to new beginnings, for us all

It's just birthdays and milestones over here.

Summer went by in a blink. Why must summer do that?

My baby starts kindergarten next week and while I am certainly reflective and emotional inwardly, it is hard to be sad when I see how excited and ready he is to go off and be a big kid.

He grew so much this summer at camp and he tried new things that made him scared. Connor is a boy who goes at his own pace, there is no sense in pushing him along. He will do things when he is ready and only then. Now, he seems to be more willing to put himself out there, to take risks, to do the hard things. It is absolutely wonderful to witness. Humbling too.

Caroline begins third grade on Wednesday. I remember being a third grader, sitting in Mrs. Conboy's classroom, learning about fractions, writing in cursive. It is clear to me that things we do now she will always have clear memories of. She will remember the things she did this summer and I will keep an image of her diving through waves confidently and alone while I sat on the shore and observed. I am not always a participant in her story now, I'm moving towards being the supportive cheerleader, the one watching but not interfering. It's a transition, but she still snuggles up to me and calls me Mama, so I won't start weeping over it yet.

We worked hard this summer to keep her math skills moving in the right direction and to keep her confidence up. I can still remember sitting in Las Vegas probably at her age, wearing my bathing suit, hair in a ponytail, ready to hit the pool and getting a reminder from my mother that there would be no pool until I completed the worksheet in the book she had brought along. My memory of my attitude; PAINFUL. She had the right idea though didn't she. Academics before fun, everything in moderation, keep those skills, don't backslide. I may not have executed it in the same way, but I really did try this summer to keep the momentum going.

and what of me?

I closed a giant chapter in my life last Friday when I turned in my hospice tablet, phone, and badge. I got walked out the door by my supervisor and I didn't even turn to look back. I start work this week in a local school system in a First Grade classroom as a Special Education Assistant.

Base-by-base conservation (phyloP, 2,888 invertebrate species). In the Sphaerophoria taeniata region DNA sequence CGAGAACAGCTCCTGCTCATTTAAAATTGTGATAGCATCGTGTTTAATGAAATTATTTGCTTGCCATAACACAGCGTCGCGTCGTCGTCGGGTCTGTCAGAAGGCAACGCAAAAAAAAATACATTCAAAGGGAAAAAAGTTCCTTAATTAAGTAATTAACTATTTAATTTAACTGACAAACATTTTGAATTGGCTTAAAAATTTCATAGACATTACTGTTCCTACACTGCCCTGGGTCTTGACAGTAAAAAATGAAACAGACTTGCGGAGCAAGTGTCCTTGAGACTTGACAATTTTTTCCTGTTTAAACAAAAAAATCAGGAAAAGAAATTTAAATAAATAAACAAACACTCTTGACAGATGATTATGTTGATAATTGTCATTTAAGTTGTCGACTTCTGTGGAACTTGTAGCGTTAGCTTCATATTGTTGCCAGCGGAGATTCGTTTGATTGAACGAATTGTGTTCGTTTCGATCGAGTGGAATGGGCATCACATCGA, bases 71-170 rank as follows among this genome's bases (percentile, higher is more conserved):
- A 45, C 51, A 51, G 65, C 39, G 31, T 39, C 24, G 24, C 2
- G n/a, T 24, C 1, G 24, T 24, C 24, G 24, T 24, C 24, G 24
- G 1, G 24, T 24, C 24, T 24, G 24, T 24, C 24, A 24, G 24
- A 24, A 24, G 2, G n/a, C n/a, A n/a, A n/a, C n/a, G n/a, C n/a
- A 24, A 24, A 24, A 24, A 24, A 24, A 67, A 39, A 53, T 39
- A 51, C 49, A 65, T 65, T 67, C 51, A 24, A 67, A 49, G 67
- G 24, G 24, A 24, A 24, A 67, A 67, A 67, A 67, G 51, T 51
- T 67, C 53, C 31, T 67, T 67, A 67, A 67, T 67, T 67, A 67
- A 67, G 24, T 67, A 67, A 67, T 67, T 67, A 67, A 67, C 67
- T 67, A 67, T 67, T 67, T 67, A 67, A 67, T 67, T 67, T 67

I know.

It's a gigantic leap. It's anxiety inducing makes me want to vomit sometimes insane. It's wonderful. It feels intentional, balanced, exciting even. It makes me hungry to learn again. It also already helped me to take a step back and think about how to best support my daughter with her math.

Instead of, "how do you not just know that 9+2 is 11?" she now gets a reminder from me to pause, use her strategies, remind herself that she can do this, and poof. It's not magical. It's just perspective. This new job is going to benefit me 100 times over, but she may benefit even more. I have been observing her through fresh eyes and it's been such a lovely thing to witness.

It's a brand new beginning.

crazy eight

When I finally sat down to write this, I sat for several minutes staring at a blank cursor. Eight. How can this even be? My beautiful, energetic, sensitive, filled to brimming with love, sweet and sassy daughter is no longer a little girl. She is more my shadow now than she ever was, more needy of my affection than before, more attentive to my words and how I choose those words ever so carefully now. Gone are the days of questions about what words meant and arrived are the toughies like "what happens when we die?" or "how do some people not have a home?" or the hardest by far for me, "why are there bad people in this world?"


 
She is my constant companion in the kitchen, standing beside me on her stool carefully measuring, following a recipe, stirring, and creating. Even when the mess gets to me, I breathe deeply, laugh with her at the batter gone awry and remind myself that this mess is just a mess, that this moment will fade all to quickly.



We have been watching some very old videos and she is still very much the same as she was when she was two and three and four... full of energy and spunk almost to the point of WOW, please slow down.



Always a snuggler, she and her brother still demand I sit between them so they can each snuggle tightly to my sides. She holds my hand, sighs deeply and tells me "I love you, mama." I literally cannot tell her enough these days how much I love and adore her. How can someone so sensitive and so challenging at times have my heart tied into a such a knot?


 
What a gift my new lighter schedule at work has been to deepen our bond and allow us that mommy daughter time we never ever found time for before. I find myself picking up a special treat for an afterschool snack on my way home. I delight at watching her at our table working on homework while I sip coffee, in the silence of the house, just us two. We spend quieter afternoons reading side by side in the living room, my arm wrapped behind her back, her head nuzzled into my shoulder. I think to myself on those days, this is how I always imagined it would be. The truth is that 90% of the time I am picking her up to shuttle her to practice or CCD or somewhere else, then picking up her brother, then her again, rushing them both home, and frantically preparing dinner, asking how their day was, deciding whether or not they need a shower and putting them to bed. That 10% is all the more meaningful.